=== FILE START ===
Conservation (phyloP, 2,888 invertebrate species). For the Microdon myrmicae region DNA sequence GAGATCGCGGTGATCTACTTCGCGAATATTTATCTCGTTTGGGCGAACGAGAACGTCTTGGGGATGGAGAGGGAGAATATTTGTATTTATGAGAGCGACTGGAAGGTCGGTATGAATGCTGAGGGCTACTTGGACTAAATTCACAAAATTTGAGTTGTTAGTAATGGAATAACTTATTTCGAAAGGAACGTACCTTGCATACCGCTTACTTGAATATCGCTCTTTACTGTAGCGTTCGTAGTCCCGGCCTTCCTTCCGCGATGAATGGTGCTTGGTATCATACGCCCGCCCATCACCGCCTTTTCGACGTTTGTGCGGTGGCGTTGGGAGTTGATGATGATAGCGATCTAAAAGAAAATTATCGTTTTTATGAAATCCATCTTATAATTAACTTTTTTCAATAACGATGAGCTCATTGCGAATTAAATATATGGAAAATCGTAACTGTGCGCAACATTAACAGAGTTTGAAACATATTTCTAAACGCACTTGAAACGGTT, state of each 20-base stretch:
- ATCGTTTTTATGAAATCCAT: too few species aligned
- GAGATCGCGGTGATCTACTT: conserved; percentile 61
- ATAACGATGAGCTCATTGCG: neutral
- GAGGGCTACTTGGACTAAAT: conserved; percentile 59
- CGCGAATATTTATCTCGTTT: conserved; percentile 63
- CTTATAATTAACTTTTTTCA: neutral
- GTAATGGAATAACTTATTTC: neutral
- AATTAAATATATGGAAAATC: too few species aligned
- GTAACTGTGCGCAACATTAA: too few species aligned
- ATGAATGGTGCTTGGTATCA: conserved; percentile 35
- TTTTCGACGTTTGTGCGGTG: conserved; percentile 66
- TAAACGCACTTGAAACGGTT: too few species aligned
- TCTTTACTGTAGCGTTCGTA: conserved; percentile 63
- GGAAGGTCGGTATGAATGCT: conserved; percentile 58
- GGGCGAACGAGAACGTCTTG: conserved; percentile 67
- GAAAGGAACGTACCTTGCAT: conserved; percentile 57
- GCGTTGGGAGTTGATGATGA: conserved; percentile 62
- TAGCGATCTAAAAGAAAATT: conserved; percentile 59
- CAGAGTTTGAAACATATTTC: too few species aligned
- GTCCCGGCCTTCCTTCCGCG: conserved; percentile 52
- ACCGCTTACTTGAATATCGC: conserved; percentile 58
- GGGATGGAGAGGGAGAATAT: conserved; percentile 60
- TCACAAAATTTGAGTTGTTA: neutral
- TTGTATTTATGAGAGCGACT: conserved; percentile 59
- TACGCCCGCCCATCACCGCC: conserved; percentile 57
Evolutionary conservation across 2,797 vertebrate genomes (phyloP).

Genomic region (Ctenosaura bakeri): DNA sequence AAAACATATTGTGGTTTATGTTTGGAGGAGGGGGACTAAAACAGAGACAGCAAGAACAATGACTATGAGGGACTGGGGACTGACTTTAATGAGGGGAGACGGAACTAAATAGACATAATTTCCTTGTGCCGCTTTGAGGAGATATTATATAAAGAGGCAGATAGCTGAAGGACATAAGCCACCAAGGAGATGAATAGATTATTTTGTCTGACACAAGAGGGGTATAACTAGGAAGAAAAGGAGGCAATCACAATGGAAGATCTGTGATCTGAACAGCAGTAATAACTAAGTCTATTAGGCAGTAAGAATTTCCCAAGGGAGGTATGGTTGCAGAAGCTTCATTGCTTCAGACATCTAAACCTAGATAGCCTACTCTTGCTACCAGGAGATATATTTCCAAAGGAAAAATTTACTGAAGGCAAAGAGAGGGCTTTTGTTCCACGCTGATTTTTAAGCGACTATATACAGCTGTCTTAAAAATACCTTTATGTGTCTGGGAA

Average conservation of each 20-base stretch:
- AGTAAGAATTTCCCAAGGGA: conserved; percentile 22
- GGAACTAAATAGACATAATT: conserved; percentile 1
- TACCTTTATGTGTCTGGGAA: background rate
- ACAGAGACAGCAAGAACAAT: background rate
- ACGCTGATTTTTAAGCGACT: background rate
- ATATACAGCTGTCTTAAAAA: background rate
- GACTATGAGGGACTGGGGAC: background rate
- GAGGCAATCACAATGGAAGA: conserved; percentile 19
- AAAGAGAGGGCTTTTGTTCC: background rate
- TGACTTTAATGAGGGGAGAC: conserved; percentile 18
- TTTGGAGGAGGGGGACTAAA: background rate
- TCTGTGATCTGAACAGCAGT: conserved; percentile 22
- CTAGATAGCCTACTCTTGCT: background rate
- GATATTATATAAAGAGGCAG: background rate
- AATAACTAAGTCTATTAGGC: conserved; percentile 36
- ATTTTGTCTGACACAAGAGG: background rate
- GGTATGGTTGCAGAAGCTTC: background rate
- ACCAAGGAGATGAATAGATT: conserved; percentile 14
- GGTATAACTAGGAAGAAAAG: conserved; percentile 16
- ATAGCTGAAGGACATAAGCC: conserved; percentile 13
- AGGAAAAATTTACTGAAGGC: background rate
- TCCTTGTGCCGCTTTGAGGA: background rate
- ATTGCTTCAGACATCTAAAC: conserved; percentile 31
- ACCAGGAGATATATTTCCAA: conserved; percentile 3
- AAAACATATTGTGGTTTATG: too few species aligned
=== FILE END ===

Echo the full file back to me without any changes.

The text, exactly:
Conservation (phyloP, 2,888 invertebrate species). For the Microdon myrmicae region DNA sequence GAGATCGCGGTGATCTACTTCGCGAATATTTATCTCGTTTGGGCGAACGAGAACGTCTTGGGGATGGAGAGGGAGAATATTTGTATTTATGAGAGCGACTGGAAGGTCGGTATGAATGCTGAGGGCTACTTGGACTAAATTCACAAAATTTGAGTTGTTAGTAATGGAATAACTTATTTCGAAAGGAACGTACCTTGCATACCGCTTACTTGAATATCGCTCTTTACTGTAGCGTTCGTAGTCCCGGCCTTCCTTCCGCGATGAATGGTGCTTGGTATCATACGCCCGCCCATCACCGCCTTTTCGACGTTTGTGCGGTGGCGTTGGGAGTTGATGATGATAGCGATCTAAAAGAAAATTATCGTTTTTATGAAATCCATCTTATAATTAACTTTTTTCAATAACGATGAGCTCATTGCGAATTAAATATATGGAAAATCGTAACTGTGCGCAACATTAACAGAGTTTGAAACATATTTCTAAACGCACTTGAAACGGTT, state of each 20-base stretch:
- ATCGTTTTTATGAAATCCAT: too few species aligned
- GAGATCGCGGTGATCTACTT: conserved; percentile 61
- ATAACGATGAGCTCATTGCG: neutral
- GAGGGCTACTTGGACTAAAT: conserved; percentile 59
- CGCGAATATTTATCTCGTTT: conserved; percentile 63
- CTTATAATTAACTTTTTTCA: neutral
- GTAATGGAATAACTTATTTC: neutral
- AATTAAATATATGGAAAATC: too few species aligned
- GTAACTGTGCGCAACATTAA: too few species aligned
- ATGAATGGTGCTTGGTATCA: conserved; percentile 35
- TTTTCGACGTTTGTGCGGTG: conserved; percentile 66
- TAAACGCACTTGAAACGGTT: too few species aligned
- TCTTTACTGTAGCGTTCGTA: conserved; percentile 63
- GGAAGGTCGGTATGAATGCT: conserved; percentile 58
- GGGCGAACGAGAACGTCTTG: conserved; percentile 67
- GAAAGGAACGTACCTTGCAT: conserved; percentile 57
- GCGTTGGGAGTTGATGATGA: conserved; percentile 62
- TAGCGATCTAAAAGAAAATT: conserved; percentile 59
- CAGAGTTTGAAACATATTTC: too few species aligned
- GTCCCGGCCTTCCTTCCGCG: conserved; percentile 52
- ACCGCTTACTTGAATATCGC: conserved; percentile 58
- GGGATGGAGAGGGAGAATAT: conserved; percentile 60
- TCACAAAATTTGAGTTGTTA: neutral
- TTGTATTTATGAGAGCGACT: conserved; percentile 59
- TACGCCCGCCCATCACCGCC: conserved; percentile 57
Evolutionary conservation across 2,797 vertebrate genomes (phyloP).

Genomic region (Ctenosaura bakeri): DNA sequence AAAACATATTGTGGTTTATGTTTGGAGGAGGGGGACTAAAACAGAGACAGCAAGAACAATGACTATGAGGGACTGGGGACTGACTTTAATGAGGGGAGACGGAACTAAATAGACATAATTTCCTTGTGCCGCTTTGAGGAGATATTATATAAAGAGGCAGATAGCTGAAGGACATAAGCCACCAAGGAGATGAATAGATTATTTTGTCTGACACAAGAGGGGTATAACTAGGAAGAAAAGGAGGCAATCACAATGGAAGATCTGTGATCTGAACAGCAGTAATAACTAAGTCTATTAGGCAGTAAGAATTTCCCAAGGGAGGTATGGTTGCAGAAGCTTCATTGCTTCAGACATCTAAACCTAGATAGCCTACTCTTGCTACCAGGAGATATATTTCCAAAGGAAAAATTTACTGAAGGCAAAGAGAGGGCTTTTGTTCCACGCTGATTTTTAAGCGACTATATACAGCTGTCTTAAAAATACCTTTATGTGTCTGGGAA

Average conservation of each 20-base stretch:
- AGTAAGAATTTCCCAAGGGA: conserved; percentile 22
- GGAACTAAATAGACATAATT: conserved; percentile 1
- TACCTTTATGTGTCTGGGAA: background rate
- ACAGAGACAGCAAGAACAAT: background rate
- ACGCTGATTTTTAAGCGACT: background rate
- ATATACAGCTGTCTTAAAAA: background rate
- GACTATGAGGGACTGGGGAC: background rate
- GAGGCAATCACAATGGAAGA: conserved; percentile 19
- AAAGAGAGGGCTTTTGTTCC: background rate
- TGACTTTAATGAGGGGAGAC: conserved; percentile 18
- TTTGGAGGAGGGGGACTAAA: background rate
- TCTGTGATCTGAACAGCAGT: conserved; percentile 22
- CTAGATAGCCTACTCTTGCT: background rate
- GATATTATATAAAGAGGCAG: background rate
- AATAACTAAGTCTATTAGGC: conserved; percentile 36
- ATTTTGTCTGACACAAGAGG: background rate
- GGTATGGTTGCAGAAGCTTC: background rate
- ACCAAGGAGATGAATAGATT: conserved; percentile 14
- GGTATAACTAGGAAGAAAAG: conserved; percentile 16
- ATAGCTGAAGGACATAAGCC: conserved; percentile 13
- AGGAAAAATTTACTGAAGGC: background rate
- TCCTTGTGCCGCTTTGAGGA: background rate
- ATTGCTTCAGACATCTAAAC: conserved; percentile 31
- ACCAGGAGATATATTTCCAA: conserved; percentile 3
- AAAACATATTGTGGTTTATG: too few species aligned